About 60,000 Americans will be diagnosed with melanoma this year, says the American Cancer Society, and 10,000 of those cases will be fatal. If not caught in the early stages, melanoma can be a particularly virulent form of cancer, spreading through the body with an efficiency that few tumors possess. Now, researchers at Whitehead Institute for Biomedical Research have discovered one of the reasons why this particular skin tumor is so ruthless. Unlike other cancers, melanoma is born with its metastatic engines fully revved.
"Other cancers need to learn how to spread, but not melanoma," says Whitehead Member Robert Weinberg, senior author of the paper that will be published September 4 in the early online edition of the journal Nature Genetics. "Now, for the first time, we understand the genetic mechanism responsible for this."
Metastasis (the spread of disease to an unconnected body part) is a highly inefficient, multi-step process that requires cancer cells to jump through many hoops. The cells first must invade a nearby tissue, then make their way into the blood or lymphatic vessels. Next they must migrate through the bloodstream to a distant site, exit the bloodstream, and establish new colonies. Researchers have wondered why melanoma in particular is able to do this not only more efficiently than other cancers, but at a far earlier stage. This new study shows that as melanocytes--cells that protect the skin from sun damage by producing pigmentation--morph into cancer cells, they immediately reawaken a dormant cellular process that lets them travel swiftly throughout the body.
David Cameron | EurekAlert!
Barium ruthenate: A high-yield, easy-to-handle perovskite catalyst for the oxidation of sulfides
16.07.2018 | Tokyo Institute of Technology
The secret sulfate code that lets the bad Tau in
16.07.2018 | American Society for Biochemistry and Molecular Biology
For the first time ever, scientists have determined the cosmic origin of highest-energy neutrinos. A research group led by IceCube scientist Elisa Resconi, spokesperson of the Collaborative Research Center SFB1258 at the Technical University of Munich (TUM), provides an important piece of evidence that the particles detected by the IceCube neutrino telescope at the South Pole originate from a galaxy four billion light-years away from Earth.
To rule out other origins with certainty, the team led by neutrino physicist Elisa Resconi from the Technical University of Munich and multi-wavelength...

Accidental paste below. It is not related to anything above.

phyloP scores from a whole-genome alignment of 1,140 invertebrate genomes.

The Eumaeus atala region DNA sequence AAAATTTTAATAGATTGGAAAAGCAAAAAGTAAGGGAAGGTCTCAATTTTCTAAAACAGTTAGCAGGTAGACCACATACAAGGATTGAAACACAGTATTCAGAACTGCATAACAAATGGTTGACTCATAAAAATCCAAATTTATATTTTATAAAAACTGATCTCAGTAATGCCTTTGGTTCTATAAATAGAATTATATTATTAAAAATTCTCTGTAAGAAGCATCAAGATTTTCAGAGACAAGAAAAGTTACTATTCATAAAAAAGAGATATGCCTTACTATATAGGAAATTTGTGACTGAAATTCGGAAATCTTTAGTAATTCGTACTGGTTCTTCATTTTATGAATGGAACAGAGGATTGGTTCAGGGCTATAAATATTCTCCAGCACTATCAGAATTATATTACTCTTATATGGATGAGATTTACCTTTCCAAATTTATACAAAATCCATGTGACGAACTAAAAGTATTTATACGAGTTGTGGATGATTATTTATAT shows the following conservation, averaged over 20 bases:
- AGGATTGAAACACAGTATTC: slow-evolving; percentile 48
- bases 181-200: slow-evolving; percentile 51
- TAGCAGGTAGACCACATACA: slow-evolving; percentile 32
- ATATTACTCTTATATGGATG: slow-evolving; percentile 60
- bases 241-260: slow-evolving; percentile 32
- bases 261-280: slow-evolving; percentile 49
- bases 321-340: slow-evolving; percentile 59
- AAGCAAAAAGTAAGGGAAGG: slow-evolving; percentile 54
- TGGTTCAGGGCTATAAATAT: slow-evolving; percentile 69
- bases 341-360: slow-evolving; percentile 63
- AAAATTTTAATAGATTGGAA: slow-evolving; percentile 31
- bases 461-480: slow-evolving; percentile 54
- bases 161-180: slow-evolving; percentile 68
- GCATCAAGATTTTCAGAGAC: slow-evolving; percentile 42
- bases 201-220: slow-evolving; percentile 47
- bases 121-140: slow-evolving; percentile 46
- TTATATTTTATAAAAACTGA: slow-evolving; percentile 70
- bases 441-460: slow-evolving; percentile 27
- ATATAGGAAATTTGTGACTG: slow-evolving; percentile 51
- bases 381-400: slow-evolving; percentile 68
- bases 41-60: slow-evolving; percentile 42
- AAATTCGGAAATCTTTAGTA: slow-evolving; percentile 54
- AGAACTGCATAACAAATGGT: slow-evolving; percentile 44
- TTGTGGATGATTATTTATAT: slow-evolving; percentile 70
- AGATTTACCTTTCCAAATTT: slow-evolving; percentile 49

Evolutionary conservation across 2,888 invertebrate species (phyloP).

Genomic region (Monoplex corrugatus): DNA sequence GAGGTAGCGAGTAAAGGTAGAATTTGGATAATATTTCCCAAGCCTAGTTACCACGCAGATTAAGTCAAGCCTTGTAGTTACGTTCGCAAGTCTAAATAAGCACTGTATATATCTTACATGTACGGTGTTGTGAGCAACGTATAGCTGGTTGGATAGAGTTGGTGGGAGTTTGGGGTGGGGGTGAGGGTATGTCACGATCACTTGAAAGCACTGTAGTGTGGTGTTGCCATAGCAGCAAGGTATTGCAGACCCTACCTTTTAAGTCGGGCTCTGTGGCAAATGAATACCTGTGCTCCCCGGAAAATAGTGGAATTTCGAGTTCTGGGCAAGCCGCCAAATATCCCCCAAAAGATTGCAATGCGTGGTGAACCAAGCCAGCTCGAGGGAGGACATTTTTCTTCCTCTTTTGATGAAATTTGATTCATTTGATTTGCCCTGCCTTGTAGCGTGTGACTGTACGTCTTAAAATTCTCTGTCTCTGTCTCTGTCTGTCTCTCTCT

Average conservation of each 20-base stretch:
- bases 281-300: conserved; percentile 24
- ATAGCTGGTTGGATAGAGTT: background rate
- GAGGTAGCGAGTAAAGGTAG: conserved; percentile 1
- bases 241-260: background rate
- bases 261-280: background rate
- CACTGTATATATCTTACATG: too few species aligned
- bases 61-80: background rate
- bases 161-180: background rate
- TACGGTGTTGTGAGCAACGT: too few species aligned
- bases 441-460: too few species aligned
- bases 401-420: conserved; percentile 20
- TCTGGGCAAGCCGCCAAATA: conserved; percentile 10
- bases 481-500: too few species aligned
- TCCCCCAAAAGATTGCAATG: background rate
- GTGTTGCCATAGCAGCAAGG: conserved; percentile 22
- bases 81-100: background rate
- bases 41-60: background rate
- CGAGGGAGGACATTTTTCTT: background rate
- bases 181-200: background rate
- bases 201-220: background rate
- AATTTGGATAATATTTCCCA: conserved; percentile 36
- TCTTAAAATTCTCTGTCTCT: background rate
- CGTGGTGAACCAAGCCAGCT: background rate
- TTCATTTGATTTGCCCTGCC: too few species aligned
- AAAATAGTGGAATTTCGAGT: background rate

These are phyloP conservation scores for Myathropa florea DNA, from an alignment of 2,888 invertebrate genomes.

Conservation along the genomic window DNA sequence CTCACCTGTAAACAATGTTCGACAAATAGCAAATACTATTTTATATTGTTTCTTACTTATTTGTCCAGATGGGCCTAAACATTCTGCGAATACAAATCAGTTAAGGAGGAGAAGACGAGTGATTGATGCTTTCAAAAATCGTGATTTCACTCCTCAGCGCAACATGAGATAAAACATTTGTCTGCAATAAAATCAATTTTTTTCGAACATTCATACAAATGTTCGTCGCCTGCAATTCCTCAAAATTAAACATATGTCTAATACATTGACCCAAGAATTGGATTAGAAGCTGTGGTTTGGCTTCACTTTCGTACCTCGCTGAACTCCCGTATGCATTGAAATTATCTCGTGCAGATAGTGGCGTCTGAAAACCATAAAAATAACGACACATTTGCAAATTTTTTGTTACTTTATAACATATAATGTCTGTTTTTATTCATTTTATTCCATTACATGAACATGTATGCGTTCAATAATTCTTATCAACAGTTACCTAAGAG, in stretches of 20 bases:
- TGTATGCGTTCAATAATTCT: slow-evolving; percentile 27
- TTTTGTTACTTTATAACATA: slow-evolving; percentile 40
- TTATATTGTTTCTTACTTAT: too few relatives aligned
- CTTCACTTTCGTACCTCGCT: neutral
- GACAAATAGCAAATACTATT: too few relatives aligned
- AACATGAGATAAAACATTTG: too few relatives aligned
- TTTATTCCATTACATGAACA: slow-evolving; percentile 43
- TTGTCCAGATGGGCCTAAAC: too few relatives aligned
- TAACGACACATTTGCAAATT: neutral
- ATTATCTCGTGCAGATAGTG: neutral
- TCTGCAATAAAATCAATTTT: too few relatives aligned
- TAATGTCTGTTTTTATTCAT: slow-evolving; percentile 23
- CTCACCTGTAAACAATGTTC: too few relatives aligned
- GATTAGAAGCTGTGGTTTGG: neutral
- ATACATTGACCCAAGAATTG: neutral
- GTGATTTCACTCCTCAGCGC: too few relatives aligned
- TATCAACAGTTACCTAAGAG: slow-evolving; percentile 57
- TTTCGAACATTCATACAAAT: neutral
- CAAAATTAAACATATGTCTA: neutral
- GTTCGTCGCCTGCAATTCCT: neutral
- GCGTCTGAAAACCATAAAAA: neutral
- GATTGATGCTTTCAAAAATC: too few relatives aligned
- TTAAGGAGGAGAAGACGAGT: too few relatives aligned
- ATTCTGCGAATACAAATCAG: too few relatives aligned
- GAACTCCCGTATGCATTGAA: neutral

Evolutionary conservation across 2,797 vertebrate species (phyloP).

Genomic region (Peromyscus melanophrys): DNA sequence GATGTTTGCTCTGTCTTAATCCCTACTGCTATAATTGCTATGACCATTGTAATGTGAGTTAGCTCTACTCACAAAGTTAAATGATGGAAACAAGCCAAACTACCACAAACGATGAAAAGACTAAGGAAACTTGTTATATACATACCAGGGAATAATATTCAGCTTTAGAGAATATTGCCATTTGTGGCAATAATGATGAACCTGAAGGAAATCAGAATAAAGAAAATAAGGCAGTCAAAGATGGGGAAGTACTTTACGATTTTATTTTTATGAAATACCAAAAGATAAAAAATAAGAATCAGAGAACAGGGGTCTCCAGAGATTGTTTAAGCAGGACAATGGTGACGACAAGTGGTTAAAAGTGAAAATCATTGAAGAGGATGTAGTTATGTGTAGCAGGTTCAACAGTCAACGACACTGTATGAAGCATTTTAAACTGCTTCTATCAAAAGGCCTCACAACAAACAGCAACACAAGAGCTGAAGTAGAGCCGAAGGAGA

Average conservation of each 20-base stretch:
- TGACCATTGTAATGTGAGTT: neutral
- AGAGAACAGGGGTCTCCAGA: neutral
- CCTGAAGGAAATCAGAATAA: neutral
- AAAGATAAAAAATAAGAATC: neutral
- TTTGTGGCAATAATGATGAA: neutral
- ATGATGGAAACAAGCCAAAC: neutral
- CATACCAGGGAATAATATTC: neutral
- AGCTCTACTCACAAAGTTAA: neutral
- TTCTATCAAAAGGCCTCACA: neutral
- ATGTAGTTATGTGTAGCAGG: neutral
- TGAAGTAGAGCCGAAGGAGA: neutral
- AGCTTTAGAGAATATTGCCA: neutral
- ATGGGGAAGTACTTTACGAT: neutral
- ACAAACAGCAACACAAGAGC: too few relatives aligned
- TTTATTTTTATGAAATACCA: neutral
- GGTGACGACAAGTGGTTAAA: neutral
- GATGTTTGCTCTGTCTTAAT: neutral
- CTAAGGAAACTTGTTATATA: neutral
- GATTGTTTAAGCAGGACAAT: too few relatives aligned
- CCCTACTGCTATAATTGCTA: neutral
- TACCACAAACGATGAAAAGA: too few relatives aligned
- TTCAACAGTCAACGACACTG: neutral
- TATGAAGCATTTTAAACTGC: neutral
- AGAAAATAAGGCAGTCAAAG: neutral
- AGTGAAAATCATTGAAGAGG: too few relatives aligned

For the first time a team of researchers have discovered two different phases of magnetic skyrmions in a single material. Physicists of the Technical Universities of Munich and Dresden and the University of Cologne can now better study and understand the properties of these magnetic structures, which are important for both basic research and applications.
Whirlpools are an everyday experience in a bath tub: When the water is drained a circular vortex is formed. Typically, such whirls are rather stable. Similar...
Physicists working with Roland Wester at the University of Innsbruck have investigated if and how chemical reactions can be influenced by targeted vibrational excitation of the reactants. They were able to demonstrate that excitation with a laser beam does not affect the efficiency of a chemical exchange reaction and that the excited molecular group acts only as a spectator in the reaction.
A frequently used reaction in organic chemistry is nucleophilic substitution. It plays, for example, an important role in in the synthesis of new chemical...
Optical spectroscopy allows investigating the energy structure and dynamic properties of complex quantum systems. Researchers from the University of Würzburg present two new approaches of coherent two-dimensional spectroscopy.
"Put an excitation into the system and observe how it evolves." According to physicist Professor Tobias Brixner, this is the credo of optical spectroscopy....
Ultra-short, high-intensity X-ray flashes open the door to the foundations of chemical reactions. Free-electron lasers generate these kinds of pulses, but there is a catch: the pulses vary in duration and energy. An international research team has now presented a solution: Using a ring of 16 detectors and a circularly polarized laser beam, they can determine both factors with attosecond accuracy.
Free-electron lasers (FELs) generate extremely short and intense X-ray flashes. Researchers can use these flashes to resolve structures with diameters on the...
13.07.2018 | Event News
12.07.2018 | Event News
03.07.2018 | Event News
16.07.2018 | Physics and Astronomy
16.07.2018 | Life Sciences
16.07.2018 | Earth Sciences